This healing effect of the therapy in distant untreated lesions can be explained by systemic inflammatory changes that occur. After application of the heat therapy, there is a significant decline in the circulating T-cells and NK-like T-cells (natural killer-like), followed by an expansion of the NK cells (natural killer). A decline in the cellular proliferation of antigen-specific T CD4+ is also seen, as well as a depletion in the T CD8+ cells. Besides, the healing period was characterized by a decrease in the circulating regulatory T-cells, reduction in the production of IFN-γ and contraction in T helper CD4+ polyfunctional cells.43

Although the studies conducted exclude immunosuppressed patients, there is a case report of an HIV-positive patient with CL who did not respond well to the treatment with intralesional antimonial and was then treated with one session of radiofrequency thermotherapy with a good response, demonstrating that, in immunosuppression cases or in those with contraindications to the conventional treatment, thermotherapy can be a satisfactory alternative.44

To date, there are no approved vaccines against leishmaniasis and the drugs used for its treatment are extremely toxic, expensive and difficult to use. Therapeutic options for this disease remain very restricted. Moreover, there are evidences in the Old World of parasite resistance to the drugs commonly used, such as pentavalent antimonials. The search for new treatment options with few side effects, low toxicity, good tolerability, ease of use, with a reduced treatment time and low cost is necessary to spare individuals of the inconveniences of traditional therapies. The objective of this study is to describe the response to the treatment of CL with radiofrequency thermotherapy and evaluate safety and tolerability of thermotherapy for the treatment of CL.

METHODS

A non-comparative open clinical trial was performed with 15 patients seen at the Hospital de Doenças Tropicais Natan Portella, a reference for infectious diseases in the state of Piauí, in some cities of the state of Maranhão and the Laboratório de Pesquisas em Leishmanioses (Lableish) in Teresina, Piauí, Brazil, from April to September 2015. All patients clinically suspicious for CL underwent ancillary tests to confirm the clinical diagnosis of CL. Montenegro skin test was performed on the medial surface of the forearm and the reaction measured 48 hours later. A biopsy of the lesion was also performed and the sample was used for histology, direct examination, culture and conventional PCR with the primers 150/152. When the lesions were secondarily infected, they were previously treated with cephalexin. All patients were tested for the human immunodeficiency virus and had general blood biochemistry.

Patients with the clinical-epidemiological diagnosis of CL, with a positive Montenegro test associated to at least one of the following ancillary tests were included in the study: demonstration of the parasite by direct observation in the lesion or with culture (medium Neal, Novy and Nicolle/NNN - modified agar blood), or by suggestive histology or by conventional PCR.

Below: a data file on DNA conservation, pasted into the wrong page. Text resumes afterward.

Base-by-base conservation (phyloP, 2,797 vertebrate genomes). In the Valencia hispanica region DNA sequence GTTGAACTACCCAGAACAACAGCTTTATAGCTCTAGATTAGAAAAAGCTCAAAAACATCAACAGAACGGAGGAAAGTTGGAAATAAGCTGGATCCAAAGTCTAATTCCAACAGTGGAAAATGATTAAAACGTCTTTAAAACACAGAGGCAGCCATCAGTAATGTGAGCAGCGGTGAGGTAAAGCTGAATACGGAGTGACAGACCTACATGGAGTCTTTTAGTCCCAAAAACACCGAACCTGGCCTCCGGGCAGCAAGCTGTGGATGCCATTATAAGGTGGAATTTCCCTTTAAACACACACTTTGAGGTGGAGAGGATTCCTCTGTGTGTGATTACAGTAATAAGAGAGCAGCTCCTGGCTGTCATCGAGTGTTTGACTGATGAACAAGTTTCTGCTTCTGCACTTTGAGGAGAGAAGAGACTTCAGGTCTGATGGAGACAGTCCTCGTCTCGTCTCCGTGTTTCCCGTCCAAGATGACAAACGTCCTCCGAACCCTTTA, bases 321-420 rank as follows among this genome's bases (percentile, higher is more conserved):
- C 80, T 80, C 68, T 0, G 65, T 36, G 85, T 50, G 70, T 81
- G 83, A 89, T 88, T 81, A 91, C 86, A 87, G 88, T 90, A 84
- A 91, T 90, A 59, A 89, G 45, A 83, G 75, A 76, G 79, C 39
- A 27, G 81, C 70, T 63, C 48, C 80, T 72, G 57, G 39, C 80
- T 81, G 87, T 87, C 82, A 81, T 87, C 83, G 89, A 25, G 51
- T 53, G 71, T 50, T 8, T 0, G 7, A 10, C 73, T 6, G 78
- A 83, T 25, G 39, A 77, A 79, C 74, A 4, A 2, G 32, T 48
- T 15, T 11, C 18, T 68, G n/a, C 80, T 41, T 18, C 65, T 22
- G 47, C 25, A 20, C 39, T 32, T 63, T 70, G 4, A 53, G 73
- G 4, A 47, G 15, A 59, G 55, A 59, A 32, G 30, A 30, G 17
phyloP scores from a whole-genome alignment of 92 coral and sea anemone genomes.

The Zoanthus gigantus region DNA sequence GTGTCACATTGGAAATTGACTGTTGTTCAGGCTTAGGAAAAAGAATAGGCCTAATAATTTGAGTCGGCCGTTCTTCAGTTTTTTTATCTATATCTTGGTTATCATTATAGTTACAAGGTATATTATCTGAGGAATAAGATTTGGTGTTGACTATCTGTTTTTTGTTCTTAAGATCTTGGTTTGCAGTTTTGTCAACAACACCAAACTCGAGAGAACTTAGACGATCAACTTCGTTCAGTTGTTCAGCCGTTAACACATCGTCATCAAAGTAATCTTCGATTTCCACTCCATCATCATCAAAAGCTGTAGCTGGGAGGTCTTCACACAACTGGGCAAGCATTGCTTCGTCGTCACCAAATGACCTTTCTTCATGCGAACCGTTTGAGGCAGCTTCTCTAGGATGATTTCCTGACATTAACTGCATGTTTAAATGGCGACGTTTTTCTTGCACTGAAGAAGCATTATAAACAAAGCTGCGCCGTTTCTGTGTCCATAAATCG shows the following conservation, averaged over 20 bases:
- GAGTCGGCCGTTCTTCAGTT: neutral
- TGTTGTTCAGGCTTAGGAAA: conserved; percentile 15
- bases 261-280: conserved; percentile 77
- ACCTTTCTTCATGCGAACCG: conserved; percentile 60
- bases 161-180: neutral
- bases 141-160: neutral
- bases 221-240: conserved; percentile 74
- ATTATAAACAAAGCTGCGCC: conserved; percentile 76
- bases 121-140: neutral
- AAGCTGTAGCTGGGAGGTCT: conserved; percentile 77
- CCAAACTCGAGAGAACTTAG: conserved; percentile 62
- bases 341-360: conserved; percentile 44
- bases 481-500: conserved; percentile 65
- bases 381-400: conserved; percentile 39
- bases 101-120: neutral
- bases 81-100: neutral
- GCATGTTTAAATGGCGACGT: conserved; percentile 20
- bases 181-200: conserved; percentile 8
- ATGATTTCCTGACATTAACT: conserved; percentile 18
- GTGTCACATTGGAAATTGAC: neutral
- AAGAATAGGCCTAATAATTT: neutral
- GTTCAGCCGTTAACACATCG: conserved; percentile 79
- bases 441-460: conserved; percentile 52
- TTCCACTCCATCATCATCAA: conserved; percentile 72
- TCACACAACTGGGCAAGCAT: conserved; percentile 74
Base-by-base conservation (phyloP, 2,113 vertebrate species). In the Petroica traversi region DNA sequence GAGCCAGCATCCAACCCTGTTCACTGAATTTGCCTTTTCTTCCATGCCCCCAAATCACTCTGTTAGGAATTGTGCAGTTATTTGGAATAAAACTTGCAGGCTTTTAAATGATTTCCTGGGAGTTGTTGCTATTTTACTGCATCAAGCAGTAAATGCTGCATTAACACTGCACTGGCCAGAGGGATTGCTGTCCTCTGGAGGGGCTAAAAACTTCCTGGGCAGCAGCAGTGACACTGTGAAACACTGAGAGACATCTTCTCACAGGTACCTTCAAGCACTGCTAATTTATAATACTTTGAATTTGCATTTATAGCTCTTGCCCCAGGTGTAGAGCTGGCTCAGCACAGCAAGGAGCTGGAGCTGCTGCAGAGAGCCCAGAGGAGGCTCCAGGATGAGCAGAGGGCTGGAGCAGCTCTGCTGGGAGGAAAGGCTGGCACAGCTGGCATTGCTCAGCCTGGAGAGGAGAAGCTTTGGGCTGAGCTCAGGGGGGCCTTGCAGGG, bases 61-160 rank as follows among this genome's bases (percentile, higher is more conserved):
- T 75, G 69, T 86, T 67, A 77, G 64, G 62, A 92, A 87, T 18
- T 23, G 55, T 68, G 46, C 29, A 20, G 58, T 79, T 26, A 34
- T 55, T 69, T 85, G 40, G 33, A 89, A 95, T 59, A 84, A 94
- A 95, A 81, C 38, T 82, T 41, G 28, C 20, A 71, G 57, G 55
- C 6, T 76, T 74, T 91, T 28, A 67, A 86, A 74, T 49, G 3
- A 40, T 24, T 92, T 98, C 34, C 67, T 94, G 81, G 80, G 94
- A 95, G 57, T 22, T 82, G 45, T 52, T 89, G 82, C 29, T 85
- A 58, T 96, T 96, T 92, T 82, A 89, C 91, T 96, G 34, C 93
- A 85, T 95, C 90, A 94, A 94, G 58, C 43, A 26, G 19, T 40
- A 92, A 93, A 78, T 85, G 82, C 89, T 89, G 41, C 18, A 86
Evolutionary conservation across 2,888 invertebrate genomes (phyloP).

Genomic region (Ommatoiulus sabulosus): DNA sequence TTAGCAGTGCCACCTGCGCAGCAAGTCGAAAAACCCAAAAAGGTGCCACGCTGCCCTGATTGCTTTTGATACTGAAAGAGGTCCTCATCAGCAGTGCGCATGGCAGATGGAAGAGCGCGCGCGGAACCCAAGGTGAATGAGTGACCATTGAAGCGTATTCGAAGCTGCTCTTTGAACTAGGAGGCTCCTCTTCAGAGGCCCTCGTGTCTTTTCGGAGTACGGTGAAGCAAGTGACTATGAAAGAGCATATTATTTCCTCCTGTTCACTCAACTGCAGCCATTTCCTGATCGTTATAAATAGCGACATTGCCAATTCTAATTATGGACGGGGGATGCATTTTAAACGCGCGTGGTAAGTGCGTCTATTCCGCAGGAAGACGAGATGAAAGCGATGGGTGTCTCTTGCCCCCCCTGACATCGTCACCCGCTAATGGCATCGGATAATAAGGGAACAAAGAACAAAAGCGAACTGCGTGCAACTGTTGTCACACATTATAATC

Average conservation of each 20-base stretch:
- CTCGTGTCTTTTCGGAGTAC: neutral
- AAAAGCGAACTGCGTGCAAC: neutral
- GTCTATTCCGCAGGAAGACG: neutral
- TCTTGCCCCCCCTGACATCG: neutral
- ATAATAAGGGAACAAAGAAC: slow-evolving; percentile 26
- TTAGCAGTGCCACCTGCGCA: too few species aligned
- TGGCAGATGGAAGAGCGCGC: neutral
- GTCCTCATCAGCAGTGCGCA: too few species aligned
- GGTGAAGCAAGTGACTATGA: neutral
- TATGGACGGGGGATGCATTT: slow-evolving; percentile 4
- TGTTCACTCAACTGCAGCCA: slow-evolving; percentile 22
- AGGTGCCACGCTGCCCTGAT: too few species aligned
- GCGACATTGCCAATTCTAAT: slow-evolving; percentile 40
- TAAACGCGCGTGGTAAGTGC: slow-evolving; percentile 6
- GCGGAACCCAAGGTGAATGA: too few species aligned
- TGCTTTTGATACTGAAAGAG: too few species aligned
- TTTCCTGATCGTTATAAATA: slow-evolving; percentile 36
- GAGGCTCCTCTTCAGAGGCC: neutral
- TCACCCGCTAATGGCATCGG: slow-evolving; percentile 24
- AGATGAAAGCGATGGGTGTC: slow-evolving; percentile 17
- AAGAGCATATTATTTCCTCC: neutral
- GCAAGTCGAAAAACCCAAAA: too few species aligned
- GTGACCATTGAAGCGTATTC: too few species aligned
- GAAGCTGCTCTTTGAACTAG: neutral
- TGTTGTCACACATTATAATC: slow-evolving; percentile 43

Exclusion criteria were the presence of lesions on the oral or nasal mucosae, presence of more than 10 cutaneous lesions, CL lesions within 2cm of the orbit, lesions on the nose, lips, eyes, urogenital or anal opening or adjacent to these sites and immunosuppressed patients.

After receiving detailed instructions about the study and the procedures performed, all patients or their guardians signed the consent form.

After disinfection of the lesions with iodine and local anesthesia with lidocaine 2% without vasoconstrictor, one session of treatment was performed using the portable radiofrequency device ThermoMed Model 1.8 (Thermosurgery Technologies, Inc., Phoenix, AZ, USA), according to the manufacturer’s instructions. Before the treatment, the tip of the device was applied to the border of the lesion, pointing to the center, heating it to a temperature of 50ºC for 30 seconds and then the tip was moved to an adjacent portion until the lesion was completely covered. The size of the lesion was the determinant of the number of applications and the time spent in the session.

After selecting the desired temperature for the treatment (50º C), the device regulates the energy and maintains the selected temperature. Through a digital screen, it is possible to detect the temperature reached in the skin. The device emits a beep every two seconds and a louder sound after the selected time is finished, indicating that the treatment planned has come to an end, without the need of looking at the device. The application causes local erythema, therefore it is possible to identify which areas of the lesion were already treated and which were not. The device is light and uses rechargeable batteries, making it possible its use in rural areas or those with no electricity. It operated when the electrodes are applied on the skin, generating heat when the radiofrequency waves pass between two electrodes, reaching an area of about 3 x 4mm.